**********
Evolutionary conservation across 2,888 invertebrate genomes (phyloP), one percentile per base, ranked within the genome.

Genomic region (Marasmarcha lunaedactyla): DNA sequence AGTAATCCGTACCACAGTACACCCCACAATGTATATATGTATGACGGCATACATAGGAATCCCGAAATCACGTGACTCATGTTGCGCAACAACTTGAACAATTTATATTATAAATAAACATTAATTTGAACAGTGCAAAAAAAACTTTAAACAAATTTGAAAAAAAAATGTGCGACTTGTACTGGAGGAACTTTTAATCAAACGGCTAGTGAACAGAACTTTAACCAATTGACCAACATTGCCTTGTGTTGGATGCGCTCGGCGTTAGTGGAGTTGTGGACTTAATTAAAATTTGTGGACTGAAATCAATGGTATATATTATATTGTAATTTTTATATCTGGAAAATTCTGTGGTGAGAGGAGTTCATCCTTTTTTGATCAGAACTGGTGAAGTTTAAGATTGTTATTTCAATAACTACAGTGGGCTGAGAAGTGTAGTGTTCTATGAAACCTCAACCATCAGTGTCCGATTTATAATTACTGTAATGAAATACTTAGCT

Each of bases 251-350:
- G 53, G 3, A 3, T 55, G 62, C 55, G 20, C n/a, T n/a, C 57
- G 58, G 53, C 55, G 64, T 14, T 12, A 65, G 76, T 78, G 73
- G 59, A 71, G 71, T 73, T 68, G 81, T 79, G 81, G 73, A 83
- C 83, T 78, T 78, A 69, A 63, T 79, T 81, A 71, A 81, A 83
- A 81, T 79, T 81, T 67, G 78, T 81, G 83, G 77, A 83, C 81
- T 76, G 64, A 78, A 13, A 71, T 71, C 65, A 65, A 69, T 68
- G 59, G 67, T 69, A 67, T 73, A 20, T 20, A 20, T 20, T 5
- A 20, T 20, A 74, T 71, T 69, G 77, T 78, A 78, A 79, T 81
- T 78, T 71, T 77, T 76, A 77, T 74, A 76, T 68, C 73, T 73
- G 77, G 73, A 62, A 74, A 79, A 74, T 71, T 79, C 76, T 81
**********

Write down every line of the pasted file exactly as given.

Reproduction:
Evolutionary conservation across 2,888 invertebrate genomes (phyloP), one percentile per base, ranked within the genome.

Genomic region (Marasmarcha lunaedactyla): DNA sequence AGTAATCCGTACCACAGTACACCCCACAATGTATATATGTATGACGGCATACATAGGAATCCCGAAATCACGTGACTCATGTTGCGCAACAACTTGAACAATTTATATTATAAATAAACATTAATTTGAACAGTGCAAAAAAAACTTTAAACAAATTTGAAAAAAAAATGTGCGACTTGTACTGGAGGAACTTTTAATCAAACGGCTAGTGAACAGAACTTTAACCAATTGACCAACATTGCCTTGTGTTGGATGCGCTCGGCGTTAGTGGAGTTGTGGACTTAATTAAAATTTGTGGACTGAAATCAATGGTATATATTATATTGTAATTTTTATATCTGGAAAATTCTGTGGTGAGAGGAGTTCATCCTTTTTTGATCAGAACTGGTGAAGTTTAAGATTGTTATTTCAATAACTACAGTGGGCTGAGAAGTGTAGTGTTCTATGAAACCTCAACCATCAGTGTCCGATTTATAATTACTGTAATGAAATACTTAGCT

Each of bases 251-350:
- G 53, G 3, A 3, T 55, G 62, C 55, G 20, C n/a, T n/a, C 57
- G 58, G 53, C 55, G 64, T 14, T 12, A 65, G 76, T 78, G 73
- G 59, A 71, G 71, T 73, T 68, G 81, T 79, G 81, G 73, A 83
- C 83, T 78, T 78, A 69, A 63, T 79, T 81, A 71, A 81, A 83
- A 81, T 79, T 81, T 67, G 78, T 81, G 83, G 77, A 83, C 81
- T 76, G 64, A 78, A 13, A 71, T 71, C 65, A 65, A 69, T 68
- G 59, G 67, T 69, A 67, T 73, A 20, T 20, A 20, T 20, T 5
- A 20, T 20, A 74, T 71, T 69, G 77, T 78, A 78, A 79, T 81
- T 78, T 71, T 77, T 76, A 77, T 74, A 76, T 68, C 73, T 73
- G 77, G 73, A 62, A 74, A 79, A 74, T 71, T 79, C 76, T 81